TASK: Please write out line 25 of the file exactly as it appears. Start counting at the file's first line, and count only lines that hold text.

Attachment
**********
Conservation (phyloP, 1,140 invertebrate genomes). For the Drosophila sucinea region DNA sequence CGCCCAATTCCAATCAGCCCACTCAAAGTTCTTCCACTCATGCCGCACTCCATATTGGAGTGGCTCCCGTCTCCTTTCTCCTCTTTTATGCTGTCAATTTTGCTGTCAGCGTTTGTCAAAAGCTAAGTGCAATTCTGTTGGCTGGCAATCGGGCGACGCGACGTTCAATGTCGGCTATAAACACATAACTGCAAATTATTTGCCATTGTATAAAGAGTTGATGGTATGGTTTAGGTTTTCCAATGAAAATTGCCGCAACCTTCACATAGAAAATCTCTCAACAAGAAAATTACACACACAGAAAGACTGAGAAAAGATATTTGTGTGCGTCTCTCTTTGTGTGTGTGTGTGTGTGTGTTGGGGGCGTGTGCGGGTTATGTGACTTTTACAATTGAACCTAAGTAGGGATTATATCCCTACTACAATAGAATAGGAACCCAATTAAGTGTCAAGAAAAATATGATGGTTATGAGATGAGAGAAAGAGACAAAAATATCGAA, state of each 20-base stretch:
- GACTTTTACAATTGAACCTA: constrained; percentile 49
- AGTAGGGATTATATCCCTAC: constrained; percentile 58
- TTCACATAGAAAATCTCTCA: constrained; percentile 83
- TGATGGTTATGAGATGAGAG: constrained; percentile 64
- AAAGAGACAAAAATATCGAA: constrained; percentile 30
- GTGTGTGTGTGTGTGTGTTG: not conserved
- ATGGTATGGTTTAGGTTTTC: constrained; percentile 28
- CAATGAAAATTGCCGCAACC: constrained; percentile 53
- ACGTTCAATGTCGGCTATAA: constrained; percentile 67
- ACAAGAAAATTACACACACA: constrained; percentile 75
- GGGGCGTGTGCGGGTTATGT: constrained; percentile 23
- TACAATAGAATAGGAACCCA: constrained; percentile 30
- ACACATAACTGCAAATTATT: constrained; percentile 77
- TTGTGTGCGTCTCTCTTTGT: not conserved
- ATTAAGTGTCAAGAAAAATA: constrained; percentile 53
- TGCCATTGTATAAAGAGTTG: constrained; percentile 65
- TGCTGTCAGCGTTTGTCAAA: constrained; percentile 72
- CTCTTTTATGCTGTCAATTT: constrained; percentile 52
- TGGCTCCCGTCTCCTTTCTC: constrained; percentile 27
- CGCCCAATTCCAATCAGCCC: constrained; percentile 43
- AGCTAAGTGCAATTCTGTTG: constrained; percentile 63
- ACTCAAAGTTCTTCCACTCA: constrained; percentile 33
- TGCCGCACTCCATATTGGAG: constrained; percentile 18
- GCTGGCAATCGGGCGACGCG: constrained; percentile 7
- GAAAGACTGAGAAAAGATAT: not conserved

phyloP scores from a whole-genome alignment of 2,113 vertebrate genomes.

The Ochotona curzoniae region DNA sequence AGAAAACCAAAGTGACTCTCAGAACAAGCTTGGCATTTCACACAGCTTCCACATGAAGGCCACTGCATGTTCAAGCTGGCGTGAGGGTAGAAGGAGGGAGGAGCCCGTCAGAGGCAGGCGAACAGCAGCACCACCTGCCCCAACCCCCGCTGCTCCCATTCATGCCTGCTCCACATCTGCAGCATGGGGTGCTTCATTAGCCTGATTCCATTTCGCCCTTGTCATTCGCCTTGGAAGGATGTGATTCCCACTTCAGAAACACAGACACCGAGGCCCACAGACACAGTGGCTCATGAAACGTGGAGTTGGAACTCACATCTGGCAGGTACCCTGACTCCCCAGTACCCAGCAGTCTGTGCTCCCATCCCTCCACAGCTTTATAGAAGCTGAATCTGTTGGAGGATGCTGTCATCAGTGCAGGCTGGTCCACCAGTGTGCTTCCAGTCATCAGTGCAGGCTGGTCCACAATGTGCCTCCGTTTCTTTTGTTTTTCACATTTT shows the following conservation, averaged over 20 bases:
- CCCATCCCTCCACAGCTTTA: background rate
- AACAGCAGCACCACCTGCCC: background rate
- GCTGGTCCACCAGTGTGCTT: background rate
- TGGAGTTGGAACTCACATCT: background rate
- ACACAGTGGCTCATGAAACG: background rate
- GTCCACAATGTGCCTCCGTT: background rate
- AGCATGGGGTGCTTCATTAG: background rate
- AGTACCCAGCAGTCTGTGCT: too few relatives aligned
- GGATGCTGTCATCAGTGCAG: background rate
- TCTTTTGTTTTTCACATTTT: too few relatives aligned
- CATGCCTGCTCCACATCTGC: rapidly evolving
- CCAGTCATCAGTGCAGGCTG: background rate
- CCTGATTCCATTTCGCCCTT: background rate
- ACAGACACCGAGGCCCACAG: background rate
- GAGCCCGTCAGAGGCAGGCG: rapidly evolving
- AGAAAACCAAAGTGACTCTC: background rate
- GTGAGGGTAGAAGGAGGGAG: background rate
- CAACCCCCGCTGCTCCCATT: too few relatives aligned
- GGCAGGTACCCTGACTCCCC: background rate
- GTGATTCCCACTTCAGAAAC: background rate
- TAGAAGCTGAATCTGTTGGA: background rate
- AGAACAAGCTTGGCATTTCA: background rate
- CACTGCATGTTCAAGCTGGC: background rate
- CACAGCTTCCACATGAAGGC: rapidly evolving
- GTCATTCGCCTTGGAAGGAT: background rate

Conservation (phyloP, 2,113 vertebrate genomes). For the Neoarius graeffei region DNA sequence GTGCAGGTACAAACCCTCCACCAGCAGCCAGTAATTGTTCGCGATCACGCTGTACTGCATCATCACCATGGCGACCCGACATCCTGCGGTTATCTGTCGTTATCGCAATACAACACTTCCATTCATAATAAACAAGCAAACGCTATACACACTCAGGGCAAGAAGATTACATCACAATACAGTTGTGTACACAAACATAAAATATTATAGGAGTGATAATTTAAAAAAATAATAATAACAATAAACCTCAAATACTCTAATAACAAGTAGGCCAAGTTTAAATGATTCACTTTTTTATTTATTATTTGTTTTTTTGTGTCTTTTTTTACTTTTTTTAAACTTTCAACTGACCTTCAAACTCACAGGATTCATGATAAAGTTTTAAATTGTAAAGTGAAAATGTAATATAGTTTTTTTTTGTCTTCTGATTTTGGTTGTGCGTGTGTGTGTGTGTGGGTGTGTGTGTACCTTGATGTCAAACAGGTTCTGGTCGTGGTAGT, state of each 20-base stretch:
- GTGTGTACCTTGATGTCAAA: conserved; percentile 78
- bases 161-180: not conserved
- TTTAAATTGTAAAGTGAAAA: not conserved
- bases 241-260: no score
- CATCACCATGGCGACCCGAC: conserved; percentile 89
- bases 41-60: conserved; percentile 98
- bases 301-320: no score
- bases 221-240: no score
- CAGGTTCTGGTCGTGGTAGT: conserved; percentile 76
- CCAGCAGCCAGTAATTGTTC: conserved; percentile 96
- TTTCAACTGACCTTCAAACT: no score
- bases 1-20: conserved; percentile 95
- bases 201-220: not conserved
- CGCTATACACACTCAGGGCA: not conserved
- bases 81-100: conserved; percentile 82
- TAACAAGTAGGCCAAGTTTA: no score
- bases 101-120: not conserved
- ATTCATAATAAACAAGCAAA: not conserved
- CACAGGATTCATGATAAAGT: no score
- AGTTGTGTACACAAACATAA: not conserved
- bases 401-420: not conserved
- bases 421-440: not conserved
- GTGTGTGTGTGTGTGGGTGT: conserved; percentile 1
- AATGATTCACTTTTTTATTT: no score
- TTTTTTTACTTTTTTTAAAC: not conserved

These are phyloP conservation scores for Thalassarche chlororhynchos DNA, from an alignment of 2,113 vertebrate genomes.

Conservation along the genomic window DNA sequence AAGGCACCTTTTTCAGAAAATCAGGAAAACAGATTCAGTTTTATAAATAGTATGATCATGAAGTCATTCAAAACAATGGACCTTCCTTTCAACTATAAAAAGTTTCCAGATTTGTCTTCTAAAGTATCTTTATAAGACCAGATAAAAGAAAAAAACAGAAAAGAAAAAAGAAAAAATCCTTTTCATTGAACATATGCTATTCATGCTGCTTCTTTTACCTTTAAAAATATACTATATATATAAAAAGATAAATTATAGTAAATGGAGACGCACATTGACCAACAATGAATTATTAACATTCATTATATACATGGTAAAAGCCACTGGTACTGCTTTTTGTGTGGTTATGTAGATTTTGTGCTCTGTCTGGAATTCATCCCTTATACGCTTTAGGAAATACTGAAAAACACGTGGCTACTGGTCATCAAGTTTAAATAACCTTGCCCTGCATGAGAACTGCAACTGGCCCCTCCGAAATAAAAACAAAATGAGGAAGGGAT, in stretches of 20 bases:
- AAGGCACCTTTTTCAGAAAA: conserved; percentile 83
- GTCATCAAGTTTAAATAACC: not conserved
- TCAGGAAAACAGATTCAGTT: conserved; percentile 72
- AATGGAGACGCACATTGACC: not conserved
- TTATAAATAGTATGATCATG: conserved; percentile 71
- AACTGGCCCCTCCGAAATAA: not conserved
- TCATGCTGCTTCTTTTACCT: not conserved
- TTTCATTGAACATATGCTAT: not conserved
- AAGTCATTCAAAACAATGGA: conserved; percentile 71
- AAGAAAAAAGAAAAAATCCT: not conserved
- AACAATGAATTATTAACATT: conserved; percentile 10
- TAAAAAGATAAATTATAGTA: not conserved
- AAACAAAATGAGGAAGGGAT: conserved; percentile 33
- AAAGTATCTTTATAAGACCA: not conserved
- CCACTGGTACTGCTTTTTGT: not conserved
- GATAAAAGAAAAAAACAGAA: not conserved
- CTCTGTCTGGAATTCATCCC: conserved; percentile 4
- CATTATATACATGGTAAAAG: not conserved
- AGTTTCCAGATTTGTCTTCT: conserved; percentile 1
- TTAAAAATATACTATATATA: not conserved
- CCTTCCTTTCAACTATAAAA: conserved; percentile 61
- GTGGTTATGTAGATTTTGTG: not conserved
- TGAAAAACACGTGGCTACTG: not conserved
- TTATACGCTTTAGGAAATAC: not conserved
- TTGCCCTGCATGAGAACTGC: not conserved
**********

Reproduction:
- GCTGGCAATCGGGCGACGCG: constrained; percentile 7